Trump Fought the Swamp, and the Swamp Won

Donald Trump was, in my opinion, our best president since Ronald Reagan, rather easily. His achievements are impressive: the Tax Cuts and Jobs Act, the biggest and most successful deregulatory effort ever, improved trade deals, record low unemployment, substantial wage growth for middle-class and working-class families for the first time in decades, encouraging development of oil and gas resources, pushing back against political correctness, critical race theory, and so on. And in the end, Operation Warp Speed, lowering regulatory barriers to accelerate development of covid vaccines in record time.

Trump’s foreign policy record was equally impressive: standing up to both China and Russia, reinvigorating NATO, destroying ISIS, treating Israel as an ally rather than a pariah, and going a long way toward bringing peace to the Middle East. All while successfully avoiding military action overseas.

Trump’s accomplishments are even more remarkable, given the unremitting hostility and obstructionism to which he was subjected from the day he took office. The centerpiece, of course, was the Russia collusion hoax, which was paid for by the Hillary Clinton campaign, adopted by the FBI and other government agencies, and institutionalized in the form of a special counsel. No president has ever been subjected to anything similar, let alone on such a flimsy basis.

But that wasn’t all: apart from the Russia hoax–supplemented, one should note, by the Ukraine kerfuffle and the Democrats’ comic-opera impeachments–Trump faced not just opposition, but non-stop hate, from the press, Big Tech and big business generally, academia, Hollywood and the rest of the entertainment industry, the public schools, almost all of the federal bureaucracy (including the bureaucrat/”expert” D.C. revolving door), the China Lobby, and–to sum up–the rest of the Swamp.

Why did Trump succeed as often as he did in the face of such relentless, and often crazed, opposition? Because he represented the American people, and his policies made sense. When Trump said “America first,” the establishment swooned in horror. Most people, on the other hand, thought it sounded like the president’s job description. It is a sign of the times that a presidential candidate’s vow to defend the American people, and advance America’s interests, was seen by many as radical.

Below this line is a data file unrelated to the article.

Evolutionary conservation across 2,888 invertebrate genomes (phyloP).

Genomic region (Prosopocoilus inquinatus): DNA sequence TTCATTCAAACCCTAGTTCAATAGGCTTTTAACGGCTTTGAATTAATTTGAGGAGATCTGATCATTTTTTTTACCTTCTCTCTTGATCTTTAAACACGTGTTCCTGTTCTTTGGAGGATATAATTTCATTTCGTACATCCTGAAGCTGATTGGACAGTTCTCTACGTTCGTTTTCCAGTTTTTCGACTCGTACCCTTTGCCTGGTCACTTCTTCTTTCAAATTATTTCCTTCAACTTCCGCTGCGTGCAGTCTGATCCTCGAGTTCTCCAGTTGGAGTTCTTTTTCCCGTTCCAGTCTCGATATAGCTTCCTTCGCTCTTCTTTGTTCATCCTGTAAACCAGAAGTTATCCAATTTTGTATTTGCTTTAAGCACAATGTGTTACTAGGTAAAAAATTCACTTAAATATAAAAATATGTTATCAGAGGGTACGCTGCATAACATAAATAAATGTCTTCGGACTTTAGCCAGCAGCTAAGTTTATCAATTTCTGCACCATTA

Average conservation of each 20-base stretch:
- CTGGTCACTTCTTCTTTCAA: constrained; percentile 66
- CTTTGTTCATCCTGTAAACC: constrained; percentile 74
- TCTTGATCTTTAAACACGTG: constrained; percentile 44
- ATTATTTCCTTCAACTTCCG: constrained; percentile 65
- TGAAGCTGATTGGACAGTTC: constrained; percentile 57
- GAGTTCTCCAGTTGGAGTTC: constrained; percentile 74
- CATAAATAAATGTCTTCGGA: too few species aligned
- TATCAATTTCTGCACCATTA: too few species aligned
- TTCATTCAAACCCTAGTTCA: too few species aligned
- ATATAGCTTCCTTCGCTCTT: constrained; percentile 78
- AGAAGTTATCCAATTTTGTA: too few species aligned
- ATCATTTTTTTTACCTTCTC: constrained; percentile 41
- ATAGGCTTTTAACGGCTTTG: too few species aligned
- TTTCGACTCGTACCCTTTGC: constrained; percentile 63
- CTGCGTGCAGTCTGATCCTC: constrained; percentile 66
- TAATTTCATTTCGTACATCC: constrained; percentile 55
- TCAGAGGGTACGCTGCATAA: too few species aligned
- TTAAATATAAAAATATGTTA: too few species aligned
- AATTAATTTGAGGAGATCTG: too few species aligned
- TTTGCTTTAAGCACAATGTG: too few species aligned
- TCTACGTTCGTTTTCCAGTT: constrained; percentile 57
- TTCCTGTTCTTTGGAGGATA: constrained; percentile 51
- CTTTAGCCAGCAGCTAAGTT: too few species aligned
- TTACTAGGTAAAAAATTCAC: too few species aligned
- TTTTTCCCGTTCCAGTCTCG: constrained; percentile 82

And yet, in the end the Swamp won. There are two reasons why, I think. The first is the Wuhan virus. For the Democrats, it was manna from Heaven–bad news, when for years the news had been overwhelmingly good. The disease presented endless opportunities for demagoguery, and the Democrats took advantage of all of them. Most fundamentally, covid, or the resulting shutdowns, deprived Trump of the ability to run on the most successful of all re-election platforms: peace and prosperity.

The second reason lies in Trump’s personality. Like a hero of classical tragedy, he was brought down largely by his own character flaws. It is fine to say that Trump was a fighter and couldn’t have gotten where he did without being willing to battle the press and, to repeat, the Democrats. But he made too many mistakes, and his combativeness came across to too many voters as belligerence and egomania. That was what sank him in the end.

The contrast with Reagan is instructive, I think. Like Trump, Reagan was detested by the Democrats and most of the establishment. Until Trump came along, I thought we would never see another president subjected to such unremitting hate. Also like Trump, Reagan’s first-term policies proved highly successful. To be fair, Reagan’s successes were arguably more spectacular, since he started with the country in a deeper hole with respect to both the economy and foreign policy. And Reagan didn’t have to cope with an epidemic that derailed economic growth.

But still: when Reagan ran for re-election in 1984, he won in one of the biggest landslides in history, carrying 49 states. Democrats called Reagan the “Teflon president,” their way of complaining that their attacks didn’t stick. In fact, they failed spectacularly. A big part of the reason was Reagan’s character. His equanimity never failed. His patent reasonableness put the Democrats’ hysterical attacks to shame. It was apparent to most voters that he was simply a better man, and one more in tune with their values, than those who sought to tear him down. In the end, vulnerable as the Democrats were last year, and unattractive as their candidates were, most voters didn’t draw the same conclusion about Donald Trump.

So, to sum up, I give Trump a B+. He did an excellent job for the American people, and kept his promises to a remarkable degree, given a total lack of cooperation from political rivals. But in the end the Swamp won, and Trump bears some of the blame for his own downfall.

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